- Boore JL: Animal mitochondrial genomes. Nucleic Acids Res. 1999, 27 (8): 1767-1780. 10.1093/nar/27.8.1767.PubMed CentralView ArticlePubMedGoogle Scholar
- Boore JL, Medina M, Rosenberg LA: Complete sequences of the highly rearranged molluscan mitochondrial genomes of the scaphopod Graptacme eborea and the bivalve Mytilus edulis. Mol Biol Evol. 2004, 21 (8): 1492-1503. 10.1093/molbev/msh090.View ArticlePubMedGoogle Scholar
- Grande C, Templado J, Cervera JL, Zardoya R: The complete mitochondrial genome of the nudibranch Roboastra europaea (Mollusca: Gastropoda) supports the monophyly of opisthobranchs. Mol Biol Evol. 2002, 19 (10): 1672-1685. 10.1093/oxfordjournals.molbev.a003990.View ArticlePubMedGoogle Scholar
- Simison WB, Boore JL: Molluscan Evolutionary Genomics. Phylogeny and evolution of the Mollusca. Edited by: Ponder WF, Lindberg DR. 2008, Berkeley: University of California Press, 447-461.Google Scholar
- Broughton RE, Milam JE, Roe BA: The complete sequence of the Zebrafish (Danio rerio) mitochondrial genome and evolutionary patterns in vertebrate mitochondrial DNA. Genome Res. 2001, 11 (11): 1958-1967.PubMed CentralPubMedGoogle Scholar
- Miya M, Takeshima H, Endo H, Ishiguro NB, Inoue JG, Mukai T, Satoh TP, Yamaguchi M, Kawaguchi A, Mabuchi K, Shirai SM, Nishida M: Major patterns of higher teleostean phylogenies: a new perspective based on 100 complete mitochondrial DNA sequences. Mol Phylogenet Evol. 2003, 26 (1): 121-138. 10.1016/S1055-7903(02)00332-9.View ArticlePubMedGoogle Scholar
- Zhang P, Chen YQ, Zhou H, Wang XL, Qu LH: The complete mitochondrial genome of a relic salamander, Ranodon sibiricus (Amphibia: Caudata) and implications for amphibian phylogeny. Mol Phylogenet Evol. 2003, 28 (3): 620-626. 10.1016/S1055-7903(03)00059-9.View ArticlePubMedGoogle Scholar
- Morin PA, Archer FI, Foote AD, Vilstrup J, Allen EE, Wade P, Durban J, Parsons K, Pitman R, Li L, Bouffard P, Abel Nielsen SC, Rasmussen M, Willerslev E, Gilbert MT, Harkins T: Complete mitochondrial genome phylogeographic analysis of killer whales (Orcinus orca) indicates multiple species. Genome Res. 2010, 20 (7): 908-916. 10.1101/gr.102954.109.PubMed CentralView ArticlePubMedGoogle Scholar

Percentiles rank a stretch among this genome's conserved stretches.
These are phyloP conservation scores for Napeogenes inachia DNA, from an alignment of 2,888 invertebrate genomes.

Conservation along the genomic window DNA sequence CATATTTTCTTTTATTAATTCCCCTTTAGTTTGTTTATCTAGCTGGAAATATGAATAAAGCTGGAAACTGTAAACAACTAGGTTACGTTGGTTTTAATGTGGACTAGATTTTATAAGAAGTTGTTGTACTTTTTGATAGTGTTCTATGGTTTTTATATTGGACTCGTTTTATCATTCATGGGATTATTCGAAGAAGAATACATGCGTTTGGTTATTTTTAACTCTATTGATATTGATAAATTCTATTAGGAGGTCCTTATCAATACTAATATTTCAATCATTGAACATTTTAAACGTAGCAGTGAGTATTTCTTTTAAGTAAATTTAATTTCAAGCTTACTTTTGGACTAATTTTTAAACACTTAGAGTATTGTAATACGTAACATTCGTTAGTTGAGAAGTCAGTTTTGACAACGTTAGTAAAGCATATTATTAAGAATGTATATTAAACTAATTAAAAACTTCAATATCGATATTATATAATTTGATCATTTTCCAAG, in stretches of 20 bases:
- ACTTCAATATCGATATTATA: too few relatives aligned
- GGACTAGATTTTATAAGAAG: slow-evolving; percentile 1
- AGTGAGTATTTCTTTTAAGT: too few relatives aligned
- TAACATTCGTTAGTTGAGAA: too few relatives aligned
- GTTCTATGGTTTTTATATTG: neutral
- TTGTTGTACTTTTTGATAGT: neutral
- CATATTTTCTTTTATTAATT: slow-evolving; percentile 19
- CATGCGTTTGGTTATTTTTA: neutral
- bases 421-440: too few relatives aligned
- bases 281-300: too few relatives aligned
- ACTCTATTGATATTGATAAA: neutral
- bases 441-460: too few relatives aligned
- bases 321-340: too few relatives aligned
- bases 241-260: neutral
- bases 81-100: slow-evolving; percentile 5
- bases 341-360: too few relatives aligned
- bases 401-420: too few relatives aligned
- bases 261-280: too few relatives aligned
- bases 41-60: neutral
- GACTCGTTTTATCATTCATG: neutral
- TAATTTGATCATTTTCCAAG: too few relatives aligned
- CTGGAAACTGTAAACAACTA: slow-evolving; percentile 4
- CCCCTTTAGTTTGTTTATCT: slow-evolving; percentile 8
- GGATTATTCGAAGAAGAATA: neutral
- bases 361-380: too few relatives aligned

- Ki JS, Hwang DS, Park TJ, Han SH, Lee JS: A comparative analysis of the complete mitochondrial genome of the Eurasian otter Lutra lutra (Carnivora; Mustelidae). Mol Biol Rep. 2010, 37 (4): 1943-1955. 10.1007/s11033-009-9641-0.View ArticlePubMedGoogle Scholar
- Jex AR, Hu M, Littlewood DT, Waeschenbach A, Gasser RB: Using 454 technology for long-PCR based sequencing of the complete mitochondrial genome from single Haemonchus contortus (Nematoda). BMC Genomics. 2008, 9: 11-10.1186/1471-2164-9-11.PubMed CentralView ArticlePubMedGoogle Scholar
- Knapp M, Hofreiter M: Next generation sequencing of ancient DNA: requirements, strategies and perspectives. Genes. 2010, 1: 227-243. 10.3390/genes1020227.PubMed CentralView ArticlePubMedGoogle Scholar
- Meyer M, Stenzel U, Myles S, Prüfer K, Hofreiter M: Targeted high-throughput sequencing of tagged nucleic acid samples. Nucleic Acids Res. 2007, 35 (15): e97-10.1093/nar/gkm566.PubMed CentralView ArticlePubMedGoogle Scholar
- Dietz L, Mayer C, Arango CP, Leese F: The mitochondrial genome of Colossendeis megalonyx supports a basal position of Colossendeidae within the Pycnogonida. Mol Phylogenet Evol. 2010, 58 (3): 553-558.View ArticlePubMedGoogle Scholar
- Feldmeyer B, Hoffmeier K, Pfenninger M: The complete mitochondrial genome of Radix balthica (Pulmonata, Basommatophora), obtained by low coverage shot gun next generation sequencing. Mol Phylogenet Evol. 2010, 57 (3): 1329-1333. 10.1016/j.ympev.2010.09.012.View ArticlePubMedGoogle Scholar
- Miller W, Drautz DI, Janecka JE, Lesk AM, Ratan A, Tomsho LP, Packard M, Zhang Y, McClellan LR, Qi J, Zhao F, Gilbert MT, Dalén L, Arsuaga JL, Ericson PG, Huson DH, Helgen KM, Murphy WJ, Götherström A, Schuster SC: The mitochondrial genome sequence of the Tasmanian tiger (Thylacinus cynocephalus). Genome Res. 2009, 19 (2): 213-220.PubMed CentralView ArticlePubMedGoogle Scholar
- Cui Z, Liu Y, Li CP, You F, Chu KH: The complete mitochondrial genome of the large yellow croaker, Larimichthys crocea (Perciformes, Sciaenidae): unusual features of its control region and the phylogenetic position of the Sciaenidae. Gene. 2009, 432 (1-2): 33-43. 10.1016/j.gene.2008.11.024.View ArticlePubMedGoogle Scholar
- Duda M, Kruckenhauser L, Haring E, Sattmann H: Habitat requirements of the pulmonate land snails Trochulus oreinos oreinos and Cylindrus obtusus endemic to the Northern Calcareous Alps, Austria. Eco mont. 2010, 2: 2-Google Scholar
- Krajick K: Nunataks, icebound islands of life. Natl Geogr. 1998, 194: 60-71.Google Scholar
- Frank C: 2006 Plio-pleistozäne und holozäne Mollusken Österreichs. Mitteilungen der prähistorischen Kommission 62. Edited by: Frank C, Grillitsch H. 1998, Wien, Verlag der Österreichischen Akademie der Wissenschaften, 397-861.Google Scholar
- Gittenberger E, Piel WH, Groenenberg DSJ: The Pleistocene glaciations and the evolutionary history of the polytypic snail species Arianta arbustorum (Gastropoda, Pulmonata, Helicidae). Mol Phylogenet Evol. 2004, 30 (1): 64-73. 10.1016/S1055-7903(03)00182-9.View ArticlePubMedGoogle Scholar
- Arthofer W, Cadahía L, Kruckenhauser L: Ten new microsatellite loci for analysis of genetic diversity in isolated populations of the Alpine land snail Cylindrus obtusus. Conserv Genet. 2009, 11 (3): 1115-1118.View ArticleGoogle Scholar
- Folmer O, Black M, Hoeh W, Lutz R, Vrijenhoek R: DNA primers for amplification of mitochondrial cytochrome c oxidase subunit I from diverse metazoan invertebrates. Mol Mar Biol Biotech. 1994, 3 (5): 294-299.Google Scholar